Thursday, November 19, 2015

Reflecting on yearly goals & moving forward

I've set yearly goals a number of times, but feel like this is really the first year that I went back and reread my plans and made adjustments to actually try to reach them before the end of the year. Partly, this was due to blogging about them, as well as knowing that someone was going to check in with me in October to see how I was doing. Because the online accountability didn't end up being as ongoing as I thought it would be, I want to consciously reflect on my goals and think through what I want to continue doing or change for the rest of the year.

Recap of goals for this year (full post here):

  • Give back quizzes with feedback only, share the grade later.
    • I've been doing this and it's going well. Keep it up! Need to give more time in class to process and correct assessments, discuss with me and others.
  • Students must correct original quiz and demonstrate evidence of work/learning done in order to reassess. They may not reassess on the same day. 
    • I have not been as strict as I should be on this one. I basically tell them they need to do this, but don't actually check very rigorously. I have way fewer students reassessing this year though so it's not been a lot of work to manage. 
  • Teach students how to use feedback effectively. 
    • Sort of doing this... in-person meetings with students have been instrumental in my giving of feedback this year. I did a few peer feedback assignments and written reflections responding to my feedback, but need to do it more. 
  • Have students self-assess their practices via a portfolio.
    • Haven't done this yet, but plan to at the end of the semester. Need to check in with @crstn85, who's having her students self-assess their work on the mathematical practices and provide evidence for each one.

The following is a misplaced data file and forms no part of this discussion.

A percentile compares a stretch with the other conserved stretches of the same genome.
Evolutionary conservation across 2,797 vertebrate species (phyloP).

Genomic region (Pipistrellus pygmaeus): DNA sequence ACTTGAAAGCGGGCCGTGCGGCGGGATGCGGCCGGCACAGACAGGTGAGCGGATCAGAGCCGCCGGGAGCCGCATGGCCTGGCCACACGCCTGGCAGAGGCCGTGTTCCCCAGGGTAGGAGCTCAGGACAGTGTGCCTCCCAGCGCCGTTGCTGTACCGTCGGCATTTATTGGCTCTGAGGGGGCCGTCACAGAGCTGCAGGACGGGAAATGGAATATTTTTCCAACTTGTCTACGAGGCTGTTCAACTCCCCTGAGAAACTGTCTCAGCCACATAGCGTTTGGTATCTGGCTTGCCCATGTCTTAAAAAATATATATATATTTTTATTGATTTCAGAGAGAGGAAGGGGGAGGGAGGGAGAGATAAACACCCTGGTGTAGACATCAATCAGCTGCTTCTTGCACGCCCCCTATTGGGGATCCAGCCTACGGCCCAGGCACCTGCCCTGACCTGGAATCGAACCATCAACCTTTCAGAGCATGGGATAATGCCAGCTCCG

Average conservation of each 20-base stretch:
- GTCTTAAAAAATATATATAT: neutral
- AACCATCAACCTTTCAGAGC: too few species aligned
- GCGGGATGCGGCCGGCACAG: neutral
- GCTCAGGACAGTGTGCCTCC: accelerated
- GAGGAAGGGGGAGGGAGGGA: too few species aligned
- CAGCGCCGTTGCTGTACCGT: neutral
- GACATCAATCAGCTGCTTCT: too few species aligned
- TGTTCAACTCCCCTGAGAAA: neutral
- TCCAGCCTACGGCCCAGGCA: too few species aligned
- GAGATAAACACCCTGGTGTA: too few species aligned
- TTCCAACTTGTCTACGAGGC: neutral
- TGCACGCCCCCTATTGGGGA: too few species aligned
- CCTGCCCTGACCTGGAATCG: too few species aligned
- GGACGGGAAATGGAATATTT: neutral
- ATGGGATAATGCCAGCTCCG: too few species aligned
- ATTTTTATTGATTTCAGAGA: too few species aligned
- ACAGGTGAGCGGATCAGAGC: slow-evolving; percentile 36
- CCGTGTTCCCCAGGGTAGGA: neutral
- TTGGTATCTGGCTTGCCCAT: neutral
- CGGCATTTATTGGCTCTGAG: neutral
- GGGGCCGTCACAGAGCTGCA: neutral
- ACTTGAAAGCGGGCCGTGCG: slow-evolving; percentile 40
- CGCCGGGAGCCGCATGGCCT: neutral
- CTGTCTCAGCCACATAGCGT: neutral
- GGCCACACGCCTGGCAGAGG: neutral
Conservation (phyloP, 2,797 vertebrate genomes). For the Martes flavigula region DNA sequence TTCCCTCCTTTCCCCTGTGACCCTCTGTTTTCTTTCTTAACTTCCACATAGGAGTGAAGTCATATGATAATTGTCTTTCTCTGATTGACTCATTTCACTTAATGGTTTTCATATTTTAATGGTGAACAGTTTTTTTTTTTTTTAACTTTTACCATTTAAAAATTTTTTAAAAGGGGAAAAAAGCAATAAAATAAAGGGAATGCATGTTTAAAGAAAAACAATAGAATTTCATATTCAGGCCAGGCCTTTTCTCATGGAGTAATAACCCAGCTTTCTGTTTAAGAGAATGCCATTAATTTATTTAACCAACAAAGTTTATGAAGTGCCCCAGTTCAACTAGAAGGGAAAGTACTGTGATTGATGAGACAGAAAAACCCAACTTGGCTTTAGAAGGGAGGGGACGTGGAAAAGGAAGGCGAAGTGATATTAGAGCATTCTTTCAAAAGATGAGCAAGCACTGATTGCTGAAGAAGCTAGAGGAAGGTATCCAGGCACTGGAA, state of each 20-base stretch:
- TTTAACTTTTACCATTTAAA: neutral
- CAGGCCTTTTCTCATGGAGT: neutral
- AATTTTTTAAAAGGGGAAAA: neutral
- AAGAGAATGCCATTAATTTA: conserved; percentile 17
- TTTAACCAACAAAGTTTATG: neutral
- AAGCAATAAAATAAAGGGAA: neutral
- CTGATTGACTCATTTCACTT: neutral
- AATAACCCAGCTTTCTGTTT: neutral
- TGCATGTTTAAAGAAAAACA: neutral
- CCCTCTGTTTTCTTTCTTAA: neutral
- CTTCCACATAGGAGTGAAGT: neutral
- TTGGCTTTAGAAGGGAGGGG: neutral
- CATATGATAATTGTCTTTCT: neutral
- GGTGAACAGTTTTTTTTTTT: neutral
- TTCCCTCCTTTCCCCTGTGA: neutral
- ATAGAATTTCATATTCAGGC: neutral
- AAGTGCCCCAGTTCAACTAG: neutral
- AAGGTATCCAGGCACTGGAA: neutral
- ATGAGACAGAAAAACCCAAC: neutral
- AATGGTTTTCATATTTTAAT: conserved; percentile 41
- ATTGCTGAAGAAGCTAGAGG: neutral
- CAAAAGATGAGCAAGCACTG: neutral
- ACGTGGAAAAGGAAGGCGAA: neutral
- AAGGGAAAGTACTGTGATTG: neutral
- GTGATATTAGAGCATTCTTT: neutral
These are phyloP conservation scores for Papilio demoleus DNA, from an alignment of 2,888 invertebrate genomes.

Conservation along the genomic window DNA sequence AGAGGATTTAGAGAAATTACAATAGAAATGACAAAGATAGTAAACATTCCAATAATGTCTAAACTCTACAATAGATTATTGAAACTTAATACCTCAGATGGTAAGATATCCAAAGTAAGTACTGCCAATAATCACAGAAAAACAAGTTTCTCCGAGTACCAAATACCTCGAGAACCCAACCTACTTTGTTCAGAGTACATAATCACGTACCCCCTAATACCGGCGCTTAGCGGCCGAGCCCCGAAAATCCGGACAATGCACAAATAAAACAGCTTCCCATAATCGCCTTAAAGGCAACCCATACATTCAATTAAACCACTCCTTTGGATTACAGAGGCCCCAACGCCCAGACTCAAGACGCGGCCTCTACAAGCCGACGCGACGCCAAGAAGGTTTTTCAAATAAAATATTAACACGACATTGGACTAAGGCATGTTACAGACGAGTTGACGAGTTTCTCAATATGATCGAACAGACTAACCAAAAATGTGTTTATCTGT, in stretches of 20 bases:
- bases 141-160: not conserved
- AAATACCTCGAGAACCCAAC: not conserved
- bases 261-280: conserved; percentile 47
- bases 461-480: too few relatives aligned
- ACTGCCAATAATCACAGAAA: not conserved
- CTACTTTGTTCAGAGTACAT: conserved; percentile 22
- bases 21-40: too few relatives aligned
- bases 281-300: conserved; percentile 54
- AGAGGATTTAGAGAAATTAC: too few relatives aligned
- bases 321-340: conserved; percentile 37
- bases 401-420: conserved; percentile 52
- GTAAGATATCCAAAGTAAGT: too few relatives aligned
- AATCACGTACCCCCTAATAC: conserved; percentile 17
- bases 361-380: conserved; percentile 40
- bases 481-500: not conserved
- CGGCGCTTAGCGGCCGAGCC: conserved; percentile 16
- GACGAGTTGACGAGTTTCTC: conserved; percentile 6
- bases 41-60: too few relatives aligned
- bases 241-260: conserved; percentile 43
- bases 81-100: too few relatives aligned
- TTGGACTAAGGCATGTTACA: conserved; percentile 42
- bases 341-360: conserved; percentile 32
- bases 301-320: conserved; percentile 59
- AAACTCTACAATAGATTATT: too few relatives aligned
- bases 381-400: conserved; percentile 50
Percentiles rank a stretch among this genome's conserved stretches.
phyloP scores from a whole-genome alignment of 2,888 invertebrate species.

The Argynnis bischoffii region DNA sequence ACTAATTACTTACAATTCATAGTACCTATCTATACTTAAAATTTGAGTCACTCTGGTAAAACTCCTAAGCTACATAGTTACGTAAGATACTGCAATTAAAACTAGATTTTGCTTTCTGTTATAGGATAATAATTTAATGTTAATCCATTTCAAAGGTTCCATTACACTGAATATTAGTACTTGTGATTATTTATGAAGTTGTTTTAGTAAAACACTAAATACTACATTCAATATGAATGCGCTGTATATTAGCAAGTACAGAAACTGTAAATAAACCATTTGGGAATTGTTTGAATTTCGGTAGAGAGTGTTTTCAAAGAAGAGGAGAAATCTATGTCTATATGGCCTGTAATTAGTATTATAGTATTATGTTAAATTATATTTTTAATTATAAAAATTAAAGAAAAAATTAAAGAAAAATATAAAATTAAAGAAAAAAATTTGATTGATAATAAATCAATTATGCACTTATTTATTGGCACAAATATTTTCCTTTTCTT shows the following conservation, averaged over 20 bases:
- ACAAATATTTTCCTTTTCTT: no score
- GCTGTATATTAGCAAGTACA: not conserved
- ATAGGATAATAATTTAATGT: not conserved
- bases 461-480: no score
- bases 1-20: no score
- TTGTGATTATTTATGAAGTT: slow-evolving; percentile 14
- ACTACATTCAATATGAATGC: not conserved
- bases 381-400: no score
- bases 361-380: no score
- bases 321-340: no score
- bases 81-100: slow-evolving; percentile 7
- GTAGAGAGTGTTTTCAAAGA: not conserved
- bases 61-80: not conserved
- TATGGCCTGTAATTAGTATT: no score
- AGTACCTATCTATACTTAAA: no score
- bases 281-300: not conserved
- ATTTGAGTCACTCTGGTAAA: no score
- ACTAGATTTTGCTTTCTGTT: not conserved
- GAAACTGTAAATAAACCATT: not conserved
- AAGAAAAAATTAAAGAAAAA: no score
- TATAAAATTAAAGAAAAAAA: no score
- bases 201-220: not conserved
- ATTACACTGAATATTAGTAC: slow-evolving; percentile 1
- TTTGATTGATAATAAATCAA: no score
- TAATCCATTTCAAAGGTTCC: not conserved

• Get homework and projects graded more quickly.
    • In-person meetings, describe here, have been really helpful with this. I discuss students' recent work with them in person so I am staying pretty current with grading. Definitely way more current with projects, which languished on my desk reproachfully for interminable periods of time last year.
Class culture
  • Continue using Visible Random Groupings and whiteboarding.
    • Done and done. I merged this with a goal for strengthening student-student relationships by having each daily random group go around answering a question (such as: if you could go anywhere in the world, where would you go? what is your spirit animal? what has been your favorite class this year? when were you last a good friend to someone? what is your favorite movie? etc) Students often give ideas for questions - it's been a great way to get to know students and to build trust and relationships in the classroom.
  • Continue my policy of having students volunteer to participate in class discussions, with the caveat that each person must participate at least once or they must start the next day's discussion. In addition, when groups report out, I can call on any member of the group.
    • Yep, still doing this and still prefer this over calling on random students. Everyone has to participate at some point, but they can choose when and how, which I think is important for communicating my beliefs about classroom culture and that contributions should be about learning, not for punitive or classroom management purposes.
  • Introduce talking points and exploratory talk ideas into class discussions and teach language of argumentation and mathematical discourse.
    • Uh, this one I've definitely failed to implement and not sure that I have the bandwidth to add another thing into the mix right now. I'll look over the list before the start of the next semester and plan out some actual activities rather than the vague idea to do this somehow somewhere.
  • Continue assigning bi-weekly reflections; include metacognitive questions as well as questions about mathematics and thinking routines/student learning. 
    • I have not been assigning longer metacognitive reflections as often as I did last year, but including a few reflection questions on most daily assignments. Definitely doing more questions that ask students to restate concepts in their own words, look for connections, and explain errors or discrepancies more frequently. I haven't really addressed the issue of thinking routines and how they are impacting student learning, other than asking students to reflect on their learning for bigger projects/write-ups. Need to balance the benefits of reflection with students not feeling like they are reflecting all. the. time.